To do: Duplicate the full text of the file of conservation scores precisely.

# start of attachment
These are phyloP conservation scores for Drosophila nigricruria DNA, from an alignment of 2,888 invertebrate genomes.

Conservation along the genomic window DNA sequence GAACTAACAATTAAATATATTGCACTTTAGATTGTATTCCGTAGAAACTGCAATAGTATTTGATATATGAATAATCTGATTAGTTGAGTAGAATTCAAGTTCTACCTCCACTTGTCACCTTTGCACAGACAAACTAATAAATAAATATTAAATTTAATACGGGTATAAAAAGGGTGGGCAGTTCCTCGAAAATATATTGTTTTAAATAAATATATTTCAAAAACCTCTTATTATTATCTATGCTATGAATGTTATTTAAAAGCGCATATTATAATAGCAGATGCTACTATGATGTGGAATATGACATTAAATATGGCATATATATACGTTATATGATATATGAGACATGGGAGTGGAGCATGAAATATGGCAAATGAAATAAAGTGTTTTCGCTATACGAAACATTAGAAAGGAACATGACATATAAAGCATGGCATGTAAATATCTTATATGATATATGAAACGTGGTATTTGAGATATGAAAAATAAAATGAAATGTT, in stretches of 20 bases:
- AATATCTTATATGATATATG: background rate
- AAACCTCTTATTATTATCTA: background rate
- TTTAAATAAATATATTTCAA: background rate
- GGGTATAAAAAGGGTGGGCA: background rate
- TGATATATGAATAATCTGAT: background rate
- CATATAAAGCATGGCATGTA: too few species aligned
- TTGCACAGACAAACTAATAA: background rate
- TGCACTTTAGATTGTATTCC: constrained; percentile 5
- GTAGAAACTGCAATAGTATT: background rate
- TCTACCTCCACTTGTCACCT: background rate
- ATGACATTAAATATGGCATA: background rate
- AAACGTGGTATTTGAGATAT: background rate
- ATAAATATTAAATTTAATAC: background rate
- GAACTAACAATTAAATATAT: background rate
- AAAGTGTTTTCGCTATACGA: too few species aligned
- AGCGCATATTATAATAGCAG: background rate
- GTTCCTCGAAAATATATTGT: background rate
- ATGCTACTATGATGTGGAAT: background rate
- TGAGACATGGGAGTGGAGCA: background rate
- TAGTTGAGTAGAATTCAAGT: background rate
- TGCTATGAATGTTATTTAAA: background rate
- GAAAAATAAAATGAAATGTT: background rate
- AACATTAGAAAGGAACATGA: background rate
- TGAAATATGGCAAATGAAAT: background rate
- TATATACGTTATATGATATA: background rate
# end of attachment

These are phyloP conservation scores for Drosophila nigricruria DNA, from an alignment of 2,888 invertebrate genomes.

Conservation along the genomic window DNA sequence GAACTAACAATTAAATATATTGCACTTTAGATTGTATTCCGTAGAAACTGCAATAGTATTTGATATATGAATAATCTGATTAGTTGAGTAGAATTCAAGTTCTACCTCCACTTGTCACCTTTGCACAGACAAACTAATAAATAAATATTAAATTTAATACGGGTATAAAAAGGGTGGGCAGTTCCTCGAAAATATATTGTTTTAAATAAATATATTTCAAAAACCTCTTATTATTATCTATGCTATGAATGTTATTTAAAAGCGCATATTATAATAGCAGATGCTACTATGATGTGGAATATGACATTAAATATGGCATATATATACGTTATATGATATATGAGACATGGGAGTGGAGCATGAAATATGGCAAATGAAATAAAGTGTTTTCGCTATACGAAACATTAGAAAGGAACATGACATATAAAGCATGGCATGTAAATATCTTATATGATATATGAAACGTGGTATTTGAGATATGAAAAATAAAATGAAATGTT, in stretches of 20 bases:
- AATATCTTATATGATATATG: background rate
- AAACCTCTTATTATTATCTA: background rate
- TTTAAATAAATATATTTCAA: background rate
- GGGTATAAAAAGGGTGGGCA: background rate
- TGATATATGAATAATCTGAT: background rate
- CATATAAAGCATGGCATGTA: too few species aligned
- TTGCACAGACAAACTAATAA: background rate
- TGCACTTTAGATTGTATTCC: constrained; percentile 5
- GTAGAAACTGCAATAGTATT: background rate
- TCTACCTCCACTTGTCACCT: background rate
- ATGACATTAAATATGGCATA: background rate
- AAACGTGGTATTTGAGATAT: background rate
- ATAAATATTAAATTTAATAC: background rate
- GAACTAACAATTAAATATAT: background rate
- AAAGTGTTTTCGCTATACGA: too few species aligned
- AGCGCATATTATAATAGCAG: background rate
- GTTCCTCGAAAATATATTGT: background rate
- ATGCTACTATGATGTGGAAT: background rate
- TGAGACATGGGAGTGGAGCA: background rate
- TAGTTGAGTAGAATTCAAGT: background rate
- TGCTATGAATGTTATTTAAA: background rate
- GAAAAATAAAATGAAATGTT: background rate
- AACATTAGAAAGGAACATGA: background rate
- TGAAATATGGCAAATGAAAT: background rate
- TATATACGTTATATGATATA: background rate